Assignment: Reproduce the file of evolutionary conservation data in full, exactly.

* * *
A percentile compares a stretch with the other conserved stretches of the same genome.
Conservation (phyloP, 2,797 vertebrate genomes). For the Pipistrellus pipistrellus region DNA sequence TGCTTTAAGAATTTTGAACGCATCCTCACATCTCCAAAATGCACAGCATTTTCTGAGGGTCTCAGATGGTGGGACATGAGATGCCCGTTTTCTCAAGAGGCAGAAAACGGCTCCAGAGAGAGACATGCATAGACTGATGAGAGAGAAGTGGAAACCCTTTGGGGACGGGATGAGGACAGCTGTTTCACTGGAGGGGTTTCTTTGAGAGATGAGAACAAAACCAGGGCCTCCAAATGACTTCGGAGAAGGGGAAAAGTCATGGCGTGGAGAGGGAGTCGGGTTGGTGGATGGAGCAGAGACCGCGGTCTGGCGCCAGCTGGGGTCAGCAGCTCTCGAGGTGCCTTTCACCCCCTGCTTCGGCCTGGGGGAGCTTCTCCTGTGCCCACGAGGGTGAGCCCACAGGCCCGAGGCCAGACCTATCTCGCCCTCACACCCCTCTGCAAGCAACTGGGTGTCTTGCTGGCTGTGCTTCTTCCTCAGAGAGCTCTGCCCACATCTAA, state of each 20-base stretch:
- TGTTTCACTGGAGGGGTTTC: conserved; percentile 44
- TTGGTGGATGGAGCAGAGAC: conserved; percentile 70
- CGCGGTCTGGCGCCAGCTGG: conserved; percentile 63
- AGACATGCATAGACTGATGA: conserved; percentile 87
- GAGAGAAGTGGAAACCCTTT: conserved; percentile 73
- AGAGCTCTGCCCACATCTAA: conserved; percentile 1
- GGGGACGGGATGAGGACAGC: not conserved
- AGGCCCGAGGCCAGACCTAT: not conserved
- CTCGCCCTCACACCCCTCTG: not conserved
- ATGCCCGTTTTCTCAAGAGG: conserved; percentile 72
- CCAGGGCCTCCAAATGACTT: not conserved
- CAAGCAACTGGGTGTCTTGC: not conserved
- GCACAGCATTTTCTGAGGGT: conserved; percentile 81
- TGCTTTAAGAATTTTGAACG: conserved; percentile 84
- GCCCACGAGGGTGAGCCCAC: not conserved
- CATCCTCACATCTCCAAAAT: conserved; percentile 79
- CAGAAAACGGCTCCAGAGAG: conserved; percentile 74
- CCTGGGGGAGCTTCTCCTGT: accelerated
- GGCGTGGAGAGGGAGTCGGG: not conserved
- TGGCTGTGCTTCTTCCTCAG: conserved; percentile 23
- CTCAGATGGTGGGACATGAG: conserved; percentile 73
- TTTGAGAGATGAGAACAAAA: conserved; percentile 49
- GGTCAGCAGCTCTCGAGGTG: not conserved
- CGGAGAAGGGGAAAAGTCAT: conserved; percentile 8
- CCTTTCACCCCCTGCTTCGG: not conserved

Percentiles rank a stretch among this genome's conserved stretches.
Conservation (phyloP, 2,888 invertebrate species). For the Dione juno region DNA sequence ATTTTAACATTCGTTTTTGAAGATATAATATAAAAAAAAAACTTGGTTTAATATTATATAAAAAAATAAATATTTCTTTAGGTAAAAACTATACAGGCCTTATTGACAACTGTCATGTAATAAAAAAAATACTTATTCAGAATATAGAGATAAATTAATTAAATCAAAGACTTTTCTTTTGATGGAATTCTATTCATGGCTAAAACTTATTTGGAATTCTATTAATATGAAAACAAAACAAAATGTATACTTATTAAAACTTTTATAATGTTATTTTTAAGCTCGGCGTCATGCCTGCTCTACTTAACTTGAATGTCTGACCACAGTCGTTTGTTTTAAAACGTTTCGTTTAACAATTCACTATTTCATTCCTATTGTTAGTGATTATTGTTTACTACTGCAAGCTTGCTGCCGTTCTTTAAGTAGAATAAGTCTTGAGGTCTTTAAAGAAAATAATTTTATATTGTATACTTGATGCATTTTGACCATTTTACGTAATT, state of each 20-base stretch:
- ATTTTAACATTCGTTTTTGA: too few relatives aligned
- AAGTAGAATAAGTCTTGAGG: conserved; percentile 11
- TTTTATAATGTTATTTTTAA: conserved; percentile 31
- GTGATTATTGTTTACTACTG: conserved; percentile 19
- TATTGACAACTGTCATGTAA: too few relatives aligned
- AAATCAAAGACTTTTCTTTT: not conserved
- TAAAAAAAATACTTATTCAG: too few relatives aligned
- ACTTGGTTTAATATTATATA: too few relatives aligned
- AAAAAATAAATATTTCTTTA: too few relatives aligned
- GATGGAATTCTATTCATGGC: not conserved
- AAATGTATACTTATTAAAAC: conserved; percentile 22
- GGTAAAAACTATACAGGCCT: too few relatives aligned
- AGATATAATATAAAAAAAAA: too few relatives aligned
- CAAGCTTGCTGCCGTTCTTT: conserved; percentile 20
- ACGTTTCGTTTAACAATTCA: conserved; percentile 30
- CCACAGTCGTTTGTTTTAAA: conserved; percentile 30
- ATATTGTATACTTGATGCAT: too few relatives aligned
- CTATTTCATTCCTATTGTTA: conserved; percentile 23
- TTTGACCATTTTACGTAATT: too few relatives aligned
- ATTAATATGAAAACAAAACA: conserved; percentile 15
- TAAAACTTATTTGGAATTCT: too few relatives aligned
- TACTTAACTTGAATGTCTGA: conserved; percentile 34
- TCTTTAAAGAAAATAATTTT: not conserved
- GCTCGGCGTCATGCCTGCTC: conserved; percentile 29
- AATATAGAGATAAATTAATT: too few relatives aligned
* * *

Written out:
A percentile compares a stretch with the other conserved stretches of the same genome.
Conservation (phyloP, 2,797 vertebrate genomes). For the Pipistrellus pipistrellus region DNA sequence TGCTTTAAGAATTTTGAACGCATCCTCACATCTCCAAAATGCACAGCATTTTCTGAGGGTCTCAGATGGTGGGACATGAGATGCCCGTTTTCTCAAGAGGCAGAAAACGGCTCCAGAGAGAGACATGCATAGACTGATGAGAGAGAAGTGGAAACCCTTTGGGGACGGGATGAGGACAGCTGTTTCACTGGAGGGGTTTCTTTGAGAGATGAGAACAAAACCAGGGCCTCCAAATGACTTCGGAGAAGGGGAAAAGTCATGGCGTGGAGAGGGAGTCGGGTTGGTGGATGGAGCAGAGACCGCGGTCTGGCGCCAGCTGGGGTCAGCAGCTCTCGAGGTGCCTTTCACCCCCTGCTTCGGCCTGGGGGAGCTTCTCCTGTGCCCACGAGGGTGAGCCCACAGGCCCGAGGCCAGACCTATCTCGCCCTCACACCCCTCTGCAAGCAACTGGGTGTCTTGCTGGCTGTGCTTCTTCCTCAGAGAGCTCTGCCCACATCTAA, state of each 20-base stretch:
- TGTTTCACTGGAGGGGTTTC: conserved; percentile 44
- TTGGTGGATGGAGCAGAGAC: conserved; percentile 70
- CGCGGTCTGGCGCCAGCTGG: conserved; percentile 63
- AGACATGCATAGACTGATGA: conserved; percentile 87
- GAGAGAAGTGGAAACCCTTT: conserved; percentile 73
- AGAGCTCTGCCCACATCTAA: conserved; percentile 1
- GGGGACGGGATGAGGACAGC: not conserved
- AGGCCCGAGGCCAGACCTAT: not conserved
- CTCGCCCTCACACCCCTCTG: not conserved
- ATGCCCGTTTTCTCAAGAGG: conserved; percentile 72
- CCAGGGCCTCCAAATGACTT: not conserved
- CAAGCAACTGGGTGTCTTGC: not conserved
- GCACAGCATTTTCTGAGGGT: conserved; percentile 81
- TGCTTTAAGAATTTTGAACG: conserved; percentile 84
- GCCCACGAGGGTGAGCCCAC: not conserved
- CATCCTCACATCTCCAAAAT: conserved; percentile 79
- CAGAAAACGGCTCCAGAGAG: conserved; percentile 74
- CCTGGGGGAGCTTCTCCTGT: accelerated
- GGCGTGGAGAGGGAGTCGGG: not conserved
- TGGCTGTGCTTCTTCCTCAG: conserved; percentile 23
- CTCAGATGGTGGGACATGAG: conserved; percentile 73
- TTTGAGAGATGAGAACAAAA: conserved; percentile 49
- GGTCAGCAGCTCTCGAGGTG: not conserved
- CGGAGAAGGGGAAAAGTCAT: conserved; percentile 8
- CCTTTCACCCCCTGCTTCGG: not conserved

Percentiles rank a stretch among this genome's conserved stretches.
Conservation (phyloP, 2,888 invertebrate species). For the Dione juno region DNA sequence ATTTTAACATTCGTTTTTGAAGATATAATATAAAAAAAAAACTTGGTTTAATATTATATAAAAAAATAAATATTTCTTTAGGTAAAAACTATACAGGCCTTATTGACAACTGTCATGTAATAAAAAAAATACTTATTCAGAATATAGAGATAAATTAATTAAATCAAAGACTTTTCTTTTGATGGAATTCTATTCATGGCTAAAACTTATTTGGAATTCTATTAATATGAAAACAAAACAAAATGTATACTTATTAAAACTTTTATAATGTTATTTTTAAGCTCGGCGTCATGCCTGCTCTACTTAACTTGAATGTCTGACCACAGTCGTTTGTTTTAAAACGTTTCGTTTAACAATTCACTATTTCATTCCTATTGTTAGTGATTATTGTTTACTACTGCAAGCTTGCTGCCGTTCTTTAAGTAGAATAAGTCTTGAGGTCTTTAAAGAAAATAATTTTATATTGTATACTTGATGCATTTTGACCATTTTACGTAATT, state of each 20-base stretch:
- ATTTTAACATTCGTTTTTGA: too few relatives aligned
- AAGTAGAATAAGTCTTGAGG: conserved; percentile 11
- TTTTATAATGTTATTTTTAA: conserved; percentile 31
- GTGATTATTGTTTACTACTG: conserved; percentile 19
- TATTGACAACTGTCATGTAA: too few relatives aligned
- AAATCAAAGACTTTTCTTTT: not conserved
- TAAAAAAAATACTTATTCAG: too few relatives aligned
- ACTTGGTTTAATATTATATA: too few relatives aligned
- AAAAAATAAATATTTCTTTA: too few relatives aligned
- GATGGAATTCTATTCATGGC: not conserved
- AAATGTATACTTATTAAAAC: conserved; percentile 22
- GGTAAAAACTATACAGGCCT: too few relatives aligned
- AGATATAATATAAAAAAAAA: too few relatives aligned
- CAAGCTTGCTGCCGTTCTTT: conserved; percentile 20
- ACGTTTCGTTTAACAATTCA: conserved; percentile 30
- CCACAGTCGTTTGTTTTAAA: conserved; percentile 30
- ATATTGTATACTTGATGCAT: too few relatives aligned
- CTATTTCATTCCTATTGTTA: conserved; percentile 23
- TTTGACCATTTTACGTAATT: too few relatives aligned
- ATTAATATGAAAACAAAACA: conserved; percentile 15
- TAAAACTTATTTGGAATTCT: too few relatives aligned
- TACTTAACTTGAATGTCTGA: conserved; percentile 34
- TCTTTAAAGAAAATAATTTT: not conserved
- GCTCGGCGTCATGCCTGCTC: conserved; percentile 29
- AATATAGAGATAAATTAATT: too few relatives aligned